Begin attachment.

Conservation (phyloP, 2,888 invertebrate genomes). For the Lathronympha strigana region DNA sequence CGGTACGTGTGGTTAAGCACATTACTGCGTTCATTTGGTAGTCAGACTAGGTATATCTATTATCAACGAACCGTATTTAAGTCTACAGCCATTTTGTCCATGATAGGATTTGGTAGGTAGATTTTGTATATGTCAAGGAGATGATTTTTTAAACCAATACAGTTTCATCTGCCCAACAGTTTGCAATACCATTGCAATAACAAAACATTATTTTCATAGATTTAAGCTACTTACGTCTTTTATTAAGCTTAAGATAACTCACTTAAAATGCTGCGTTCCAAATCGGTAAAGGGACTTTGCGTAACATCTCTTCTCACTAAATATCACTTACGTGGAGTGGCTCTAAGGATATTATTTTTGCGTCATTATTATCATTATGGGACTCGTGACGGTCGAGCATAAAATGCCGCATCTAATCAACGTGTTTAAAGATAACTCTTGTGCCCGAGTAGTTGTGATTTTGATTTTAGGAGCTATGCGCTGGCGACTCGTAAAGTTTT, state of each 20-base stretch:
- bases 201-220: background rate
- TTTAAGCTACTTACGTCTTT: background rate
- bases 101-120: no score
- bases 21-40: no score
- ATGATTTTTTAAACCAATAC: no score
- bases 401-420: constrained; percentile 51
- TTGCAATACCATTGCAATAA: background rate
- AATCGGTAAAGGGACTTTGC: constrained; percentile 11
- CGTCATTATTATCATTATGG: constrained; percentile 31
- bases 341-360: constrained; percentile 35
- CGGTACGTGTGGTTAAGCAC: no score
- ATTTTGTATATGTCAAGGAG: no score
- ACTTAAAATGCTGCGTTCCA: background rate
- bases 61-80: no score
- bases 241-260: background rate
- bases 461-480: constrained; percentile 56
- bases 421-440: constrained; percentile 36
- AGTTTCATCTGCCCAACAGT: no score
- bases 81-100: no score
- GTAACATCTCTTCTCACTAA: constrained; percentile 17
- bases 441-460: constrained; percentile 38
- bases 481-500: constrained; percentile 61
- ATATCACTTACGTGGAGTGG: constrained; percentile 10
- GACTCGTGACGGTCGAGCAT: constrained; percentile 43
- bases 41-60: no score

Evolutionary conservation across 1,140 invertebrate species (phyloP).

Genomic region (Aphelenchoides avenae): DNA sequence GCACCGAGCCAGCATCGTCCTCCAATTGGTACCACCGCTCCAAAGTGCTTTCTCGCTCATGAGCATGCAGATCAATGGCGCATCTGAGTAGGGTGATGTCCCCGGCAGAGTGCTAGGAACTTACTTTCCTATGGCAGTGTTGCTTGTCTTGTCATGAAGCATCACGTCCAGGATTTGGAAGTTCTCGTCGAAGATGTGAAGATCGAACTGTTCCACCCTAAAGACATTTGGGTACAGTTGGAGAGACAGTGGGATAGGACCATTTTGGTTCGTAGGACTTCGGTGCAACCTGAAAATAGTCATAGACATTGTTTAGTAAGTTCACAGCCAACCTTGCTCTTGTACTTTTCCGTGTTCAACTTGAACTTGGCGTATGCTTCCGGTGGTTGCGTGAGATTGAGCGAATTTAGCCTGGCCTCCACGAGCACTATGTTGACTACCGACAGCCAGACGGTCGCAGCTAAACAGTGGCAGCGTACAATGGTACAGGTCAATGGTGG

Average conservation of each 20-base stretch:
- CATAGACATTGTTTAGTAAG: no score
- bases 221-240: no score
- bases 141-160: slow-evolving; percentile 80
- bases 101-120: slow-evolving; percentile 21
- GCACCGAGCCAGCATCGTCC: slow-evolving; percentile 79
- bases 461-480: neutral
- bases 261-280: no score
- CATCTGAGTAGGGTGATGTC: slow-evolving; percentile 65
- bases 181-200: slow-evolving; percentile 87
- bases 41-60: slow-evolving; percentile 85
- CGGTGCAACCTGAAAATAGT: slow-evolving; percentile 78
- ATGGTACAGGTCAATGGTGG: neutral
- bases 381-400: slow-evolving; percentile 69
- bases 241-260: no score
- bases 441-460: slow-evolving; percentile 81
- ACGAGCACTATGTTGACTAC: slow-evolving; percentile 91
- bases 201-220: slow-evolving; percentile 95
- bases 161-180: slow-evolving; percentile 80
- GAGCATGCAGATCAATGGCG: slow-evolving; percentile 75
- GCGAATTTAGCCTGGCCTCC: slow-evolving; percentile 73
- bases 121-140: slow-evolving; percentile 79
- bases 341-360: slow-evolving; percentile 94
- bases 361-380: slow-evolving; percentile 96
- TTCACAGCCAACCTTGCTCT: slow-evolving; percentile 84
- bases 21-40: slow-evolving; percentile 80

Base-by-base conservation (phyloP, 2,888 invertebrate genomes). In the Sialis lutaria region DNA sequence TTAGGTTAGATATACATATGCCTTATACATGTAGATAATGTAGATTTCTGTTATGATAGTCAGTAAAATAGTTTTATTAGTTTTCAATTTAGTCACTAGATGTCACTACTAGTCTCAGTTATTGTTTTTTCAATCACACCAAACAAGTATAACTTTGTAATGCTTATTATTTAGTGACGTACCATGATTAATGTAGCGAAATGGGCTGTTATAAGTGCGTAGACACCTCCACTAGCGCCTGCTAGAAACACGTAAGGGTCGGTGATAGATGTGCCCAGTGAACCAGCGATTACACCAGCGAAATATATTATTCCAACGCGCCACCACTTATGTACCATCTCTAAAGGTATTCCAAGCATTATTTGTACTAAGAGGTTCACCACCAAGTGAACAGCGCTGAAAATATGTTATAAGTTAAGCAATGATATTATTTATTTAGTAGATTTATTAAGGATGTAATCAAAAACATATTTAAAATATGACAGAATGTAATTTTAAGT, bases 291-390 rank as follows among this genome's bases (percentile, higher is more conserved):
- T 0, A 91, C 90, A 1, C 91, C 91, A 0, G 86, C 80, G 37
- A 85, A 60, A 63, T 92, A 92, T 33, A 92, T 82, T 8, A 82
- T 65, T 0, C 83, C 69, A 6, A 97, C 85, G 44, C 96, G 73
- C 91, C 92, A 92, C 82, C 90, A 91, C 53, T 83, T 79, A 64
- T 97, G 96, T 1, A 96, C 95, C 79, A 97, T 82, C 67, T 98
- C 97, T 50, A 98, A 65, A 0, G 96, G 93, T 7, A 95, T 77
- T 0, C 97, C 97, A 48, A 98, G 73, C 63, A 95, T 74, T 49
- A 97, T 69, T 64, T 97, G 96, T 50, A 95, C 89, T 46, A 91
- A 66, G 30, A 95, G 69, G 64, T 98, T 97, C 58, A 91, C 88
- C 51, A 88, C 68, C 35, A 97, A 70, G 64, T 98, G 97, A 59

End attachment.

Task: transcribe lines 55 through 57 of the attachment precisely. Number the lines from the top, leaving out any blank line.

Base-by-base conservation (phyloP, 2,888 invertebrate genomes). In the Sialis lutaria region DNA sequence TTAGGTTAGATATACATATGCCTTATACATGTAGATAATGTAGATTTCTGTTATGATAGTCAGTAAAATAGTTTTATTAGTTTTCAATTTAGTCACTAGATGTCACTACTAGTCTCAGTTATTGTTTTTTCAATCACACCAAACAAGTATAACTTTGTAATGCTTATTATTTAGTGACGTACCATGATTAATGTAGCGAAATGGGCTGTTATAAGTGCGTAGACACCTCCACTAGCGCCTGCTAGAAACACGTAAGGGTCGGTGATAGATGTGCCCAGTGAACCAGCGATTACACCAGCGAAATATATTATTCCAACGCGCCACCACTTATGTACCATCTCTAAAGGTATTCCAAGCATTATTTGTACTAAGAGGTTCACCACCAAGTGAACAGCGCTGAAAATATGTTATAAGTTAAGCAATGATATTATTTATTTAGTAGATTTATTAAGGATGTAATCAAAAACATATTTAAAATATGACAGAATGTAATTTTAAGT, bases 291-390 rank as follows among this genome's bases (percentile, higher is more conserved):
- T 0, A 91, C 90, A 1, C 91, C 91, A 0, G 86, C 80, G 37
- A 85, A 60, A 63, T 92, A 92, T 33, A 92, T 82, T 8, A 82